China Times, Taiwan
Going for the Jugular, Obama Is
Cool-Headed and Effective
By Yen Chen-Shen
Obama’s resolve demonstrates courage worthy of praise.
Translated By Daniel Kuey
3 May 2011
Edited by Gillian Palmer
Taiwan - China Times - Original Article (Chinese)
In 2001, when 9/11 occurred, Obama was as yet an unknown name, an Illinois state senator lacking authority. He was full of passion for politics, despite feeling down and out in 2000 at his misfortune in his bid for a Democratic Party seat in the federal House of Representatives, although he was still hopeful he could make the climb. But when Osama bin Laden and al-Qaida were confirmed as the culprits behind the scenes, Obama’s original plan for another election campaign had to be scrapped because, according to one elector, Obama was an unlucky man, as there was nothing he could do about a last name that rhymed with Osama.
Compared to that one elector, the American people have obviously been much more understanding, since Obama was not only elected to the U.S. Senate in 2004 but won the general election in 2008 and became America’s first president of African descent. Obama’s middle name, Hussein, never became a drawback to achieving major roles. Today, four months ahead of the 10th anniversary of the 9/11 terrorist attacks, this unusually named American president announced that Osama bin Laden had met a violent death at the hands of American special forces. You see how hard it is to predict things in life.
Since taking office, Obama has emphasized the principles for using the American military and believes that a war must first be just before the U.S. enters into combat. He had opposed the Iraq War because the U.S. had no conclusive evidence proving that Iraq possessed weapons of mass destruction or that there was a link between the Saddam Hussein government and al-Qaida. Obama believes that the Afghan War is a just war because bin Laden obtained refuge under the Taliban in Afghanistan. Last year, Obama announced the withdrawal of troops from Iraq but still added troops to the Afghan War. This is all in line with his philosophy on war.
In a White House press conference, Obama explained in particular that the U.S. is not and never will be an enemy of Islam and that bin Laden is not a leader of Muslims but rather a thug who is a mass murderer of Muslims. Obama clearly hoped to bring the tragedy of 9/11 to a close, for the time being, through summary justice and the dispatching of bin Laden. However, U.S. anti-terrorism efforts will certainly not come to an end in this way. In the near term, the U.S. will still be actively defending against holy warriors plotting another wave of terrorist attacks.
With the violent demise of bin Laden, the Obama administration faces several challenges going forward. First, what impact will this action have on the Afghan War? Second, bin Laden’s leadership position will perhaps be filled by the No. 2 figure Ayman al-Zawahiri, but with his physican-turned-terrorist Egyptian background, will he have bin Laden’s mass charisma? Third, does bin Laden’s death mean that the U.S. can work on withdrawing troops from Afghanistan? With the human target gone, does this mean that a U.S. troop withdrawal would be timely and proper?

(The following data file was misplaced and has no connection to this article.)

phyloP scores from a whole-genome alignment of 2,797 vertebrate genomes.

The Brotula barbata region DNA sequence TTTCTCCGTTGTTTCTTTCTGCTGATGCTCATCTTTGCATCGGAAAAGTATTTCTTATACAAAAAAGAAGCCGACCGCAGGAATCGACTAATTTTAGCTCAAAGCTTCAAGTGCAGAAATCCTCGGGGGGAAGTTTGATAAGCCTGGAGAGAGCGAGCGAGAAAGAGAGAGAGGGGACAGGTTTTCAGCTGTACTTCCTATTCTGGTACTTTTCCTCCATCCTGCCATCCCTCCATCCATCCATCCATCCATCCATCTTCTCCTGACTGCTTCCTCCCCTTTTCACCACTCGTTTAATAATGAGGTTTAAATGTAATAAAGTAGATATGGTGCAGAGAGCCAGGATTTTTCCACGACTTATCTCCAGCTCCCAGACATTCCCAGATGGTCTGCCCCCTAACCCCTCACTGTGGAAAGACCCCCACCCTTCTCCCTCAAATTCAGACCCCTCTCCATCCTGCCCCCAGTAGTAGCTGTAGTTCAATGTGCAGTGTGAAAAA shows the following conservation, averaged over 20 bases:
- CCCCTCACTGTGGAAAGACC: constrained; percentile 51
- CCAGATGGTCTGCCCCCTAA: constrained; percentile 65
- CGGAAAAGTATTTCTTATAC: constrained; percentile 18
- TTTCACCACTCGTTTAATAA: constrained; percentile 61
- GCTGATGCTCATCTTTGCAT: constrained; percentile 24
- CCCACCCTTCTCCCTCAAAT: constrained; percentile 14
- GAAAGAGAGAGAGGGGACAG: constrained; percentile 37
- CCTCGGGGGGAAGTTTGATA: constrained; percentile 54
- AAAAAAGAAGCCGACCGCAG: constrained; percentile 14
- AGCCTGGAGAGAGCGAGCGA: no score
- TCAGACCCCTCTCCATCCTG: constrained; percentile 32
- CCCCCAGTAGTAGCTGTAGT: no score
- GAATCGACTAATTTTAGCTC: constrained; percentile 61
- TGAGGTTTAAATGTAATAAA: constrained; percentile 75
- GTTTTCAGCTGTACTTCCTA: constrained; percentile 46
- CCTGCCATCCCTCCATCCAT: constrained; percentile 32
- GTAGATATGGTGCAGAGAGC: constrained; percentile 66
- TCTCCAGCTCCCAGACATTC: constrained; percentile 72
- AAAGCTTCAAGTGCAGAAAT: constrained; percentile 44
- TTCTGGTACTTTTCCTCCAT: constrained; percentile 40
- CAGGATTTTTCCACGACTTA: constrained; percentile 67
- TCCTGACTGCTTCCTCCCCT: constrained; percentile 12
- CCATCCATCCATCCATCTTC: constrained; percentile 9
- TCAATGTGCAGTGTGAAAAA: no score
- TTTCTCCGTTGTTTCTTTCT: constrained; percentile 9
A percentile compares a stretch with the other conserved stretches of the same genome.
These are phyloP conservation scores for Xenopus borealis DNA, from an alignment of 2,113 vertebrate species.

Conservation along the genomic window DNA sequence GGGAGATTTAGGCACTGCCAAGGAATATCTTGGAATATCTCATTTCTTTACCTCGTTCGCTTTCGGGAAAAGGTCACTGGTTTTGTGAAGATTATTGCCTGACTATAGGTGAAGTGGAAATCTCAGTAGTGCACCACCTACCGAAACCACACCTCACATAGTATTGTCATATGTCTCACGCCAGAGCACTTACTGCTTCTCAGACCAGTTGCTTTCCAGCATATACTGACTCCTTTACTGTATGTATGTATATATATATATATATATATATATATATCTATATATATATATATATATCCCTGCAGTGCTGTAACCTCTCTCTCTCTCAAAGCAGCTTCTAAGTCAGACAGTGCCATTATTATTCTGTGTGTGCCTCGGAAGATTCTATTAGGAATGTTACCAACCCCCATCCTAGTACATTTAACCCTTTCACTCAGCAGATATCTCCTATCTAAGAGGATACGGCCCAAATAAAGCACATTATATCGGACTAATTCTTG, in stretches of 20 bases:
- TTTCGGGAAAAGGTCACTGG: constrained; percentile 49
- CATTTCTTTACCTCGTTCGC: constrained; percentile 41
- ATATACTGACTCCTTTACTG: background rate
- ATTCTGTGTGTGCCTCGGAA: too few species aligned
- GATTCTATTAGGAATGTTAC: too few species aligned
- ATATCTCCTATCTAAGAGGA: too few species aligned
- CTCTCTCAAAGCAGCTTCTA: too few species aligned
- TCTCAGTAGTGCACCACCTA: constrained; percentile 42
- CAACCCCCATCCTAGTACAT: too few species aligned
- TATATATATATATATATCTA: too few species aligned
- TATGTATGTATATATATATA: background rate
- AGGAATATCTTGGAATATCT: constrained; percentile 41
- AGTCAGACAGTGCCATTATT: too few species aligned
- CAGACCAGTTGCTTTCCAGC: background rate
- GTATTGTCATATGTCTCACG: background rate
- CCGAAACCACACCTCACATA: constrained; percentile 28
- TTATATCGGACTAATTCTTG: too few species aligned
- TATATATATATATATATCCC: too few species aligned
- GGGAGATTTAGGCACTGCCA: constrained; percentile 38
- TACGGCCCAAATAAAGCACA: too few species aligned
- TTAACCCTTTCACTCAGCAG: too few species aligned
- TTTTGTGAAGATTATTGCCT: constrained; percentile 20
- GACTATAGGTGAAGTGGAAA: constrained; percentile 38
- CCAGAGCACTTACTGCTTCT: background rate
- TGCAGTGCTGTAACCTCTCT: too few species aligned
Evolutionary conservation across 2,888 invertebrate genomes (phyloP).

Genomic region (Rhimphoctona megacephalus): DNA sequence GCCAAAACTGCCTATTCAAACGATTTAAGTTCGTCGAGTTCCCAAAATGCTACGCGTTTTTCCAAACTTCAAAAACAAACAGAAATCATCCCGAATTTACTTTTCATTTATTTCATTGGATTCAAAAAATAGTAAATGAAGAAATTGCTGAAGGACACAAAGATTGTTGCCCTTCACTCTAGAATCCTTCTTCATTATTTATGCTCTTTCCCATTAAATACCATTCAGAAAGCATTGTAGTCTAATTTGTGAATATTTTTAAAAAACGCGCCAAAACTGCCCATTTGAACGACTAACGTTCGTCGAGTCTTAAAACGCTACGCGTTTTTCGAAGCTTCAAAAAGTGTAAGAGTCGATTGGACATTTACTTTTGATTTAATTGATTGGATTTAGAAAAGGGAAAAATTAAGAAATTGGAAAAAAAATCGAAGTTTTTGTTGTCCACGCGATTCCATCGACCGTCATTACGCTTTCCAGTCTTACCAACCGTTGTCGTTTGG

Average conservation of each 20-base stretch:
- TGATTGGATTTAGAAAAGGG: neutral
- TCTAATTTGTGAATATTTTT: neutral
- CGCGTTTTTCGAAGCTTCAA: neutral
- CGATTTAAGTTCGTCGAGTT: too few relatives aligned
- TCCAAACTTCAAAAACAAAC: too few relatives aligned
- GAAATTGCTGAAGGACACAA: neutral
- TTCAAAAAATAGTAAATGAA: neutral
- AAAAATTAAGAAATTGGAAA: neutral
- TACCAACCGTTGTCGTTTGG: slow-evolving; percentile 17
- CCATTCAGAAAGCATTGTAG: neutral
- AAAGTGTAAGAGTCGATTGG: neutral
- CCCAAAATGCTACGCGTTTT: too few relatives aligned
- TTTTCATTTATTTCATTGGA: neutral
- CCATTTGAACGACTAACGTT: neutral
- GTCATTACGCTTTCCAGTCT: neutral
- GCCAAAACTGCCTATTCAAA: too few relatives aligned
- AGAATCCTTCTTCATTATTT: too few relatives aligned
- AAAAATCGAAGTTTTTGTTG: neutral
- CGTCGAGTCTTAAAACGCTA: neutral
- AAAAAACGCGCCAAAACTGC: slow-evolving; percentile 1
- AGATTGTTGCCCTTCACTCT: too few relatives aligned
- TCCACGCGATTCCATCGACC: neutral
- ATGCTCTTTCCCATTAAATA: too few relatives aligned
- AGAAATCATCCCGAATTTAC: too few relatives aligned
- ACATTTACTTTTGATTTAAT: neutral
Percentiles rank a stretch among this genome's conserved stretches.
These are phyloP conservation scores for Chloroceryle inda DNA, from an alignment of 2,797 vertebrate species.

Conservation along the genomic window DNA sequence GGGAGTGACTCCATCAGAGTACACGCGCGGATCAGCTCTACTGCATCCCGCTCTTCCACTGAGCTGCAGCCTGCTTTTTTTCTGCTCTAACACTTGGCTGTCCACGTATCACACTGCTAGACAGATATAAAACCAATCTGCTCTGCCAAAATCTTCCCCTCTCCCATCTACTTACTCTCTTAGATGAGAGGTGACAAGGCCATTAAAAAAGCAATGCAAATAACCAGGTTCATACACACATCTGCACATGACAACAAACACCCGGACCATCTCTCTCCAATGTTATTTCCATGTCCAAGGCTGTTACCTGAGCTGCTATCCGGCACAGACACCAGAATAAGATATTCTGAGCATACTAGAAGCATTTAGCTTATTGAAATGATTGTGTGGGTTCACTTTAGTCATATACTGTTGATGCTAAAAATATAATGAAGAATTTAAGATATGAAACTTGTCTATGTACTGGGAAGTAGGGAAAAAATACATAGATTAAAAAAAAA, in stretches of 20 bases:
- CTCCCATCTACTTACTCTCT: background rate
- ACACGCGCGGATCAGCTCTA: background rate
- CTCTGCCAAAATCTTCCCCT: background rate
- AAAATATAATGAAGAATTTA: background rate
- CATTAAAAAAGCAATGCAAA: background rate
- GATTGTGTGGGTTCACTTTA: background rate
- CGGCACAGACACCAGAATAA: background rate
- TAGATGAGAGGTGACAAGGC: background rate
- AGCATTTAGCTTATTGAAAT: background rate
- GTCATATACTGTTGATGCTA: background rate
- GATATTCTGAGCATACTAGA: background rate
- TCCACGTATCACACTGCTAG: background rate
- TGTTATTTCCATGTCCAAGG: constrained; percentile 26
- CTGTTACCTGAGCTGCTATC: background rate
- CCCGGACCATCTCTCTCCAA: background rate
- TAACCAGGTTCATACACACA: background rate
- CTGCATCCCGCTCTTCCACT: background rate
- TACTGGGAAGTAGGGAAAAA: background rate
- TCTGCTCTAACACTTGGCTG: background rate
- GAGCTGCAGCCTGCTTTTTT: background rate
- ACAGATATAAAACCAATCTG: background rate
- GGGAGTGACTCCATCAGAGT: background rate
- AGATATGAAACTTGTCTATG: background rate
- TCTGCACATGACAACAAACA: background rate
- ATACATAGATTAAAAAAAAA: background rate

Throughout the kill-or-capture policy-making process, the most admirable thing has been Obama’s decisiveness. When Obama obtained intelligence information furnished by national security, he had to decide whether or not to take action. If bin Laden’s hideout had been in a desolate area outside of town, the U.S. raid would have been relatively simple. But if it were in a town with ordinary citizens nearby, then the case for a raid would be highly problematic. Obama’s resolve demonstrates courage worthy of praise.
After Obama made the decision, concerned American political observers have perhaps noted that he still went to see the disaster victims in the South. And during the White House Correspondents Dinner, with the rumors and the smiles as well as Republican Party opponents and the Donald Trump jokes, a major decision such as the one that was just made had gone entirely undetected. Obama’s cool-headedness is evidently emblematic of politicians, even of Republican military personnel and the widely held praise.
In early April, Obama had just announced his run for another term; less than a month later, he achieved an important victory in the area of homeland security. Wild with joy, the American people welcomed this news with chants demanding “four more years!” of his presidency. When alive, Osama bin Laden could have been a stumbling block to Obama’s chances at governing. But now that bin Laden is dead, there is still a chance of becoming the best campaign staffer of Obama’s next term. This is perhaps the greatest irony of the whole affair.
(The author is the director of the Institute of International Relations at Chengchi University, Taiwan.)
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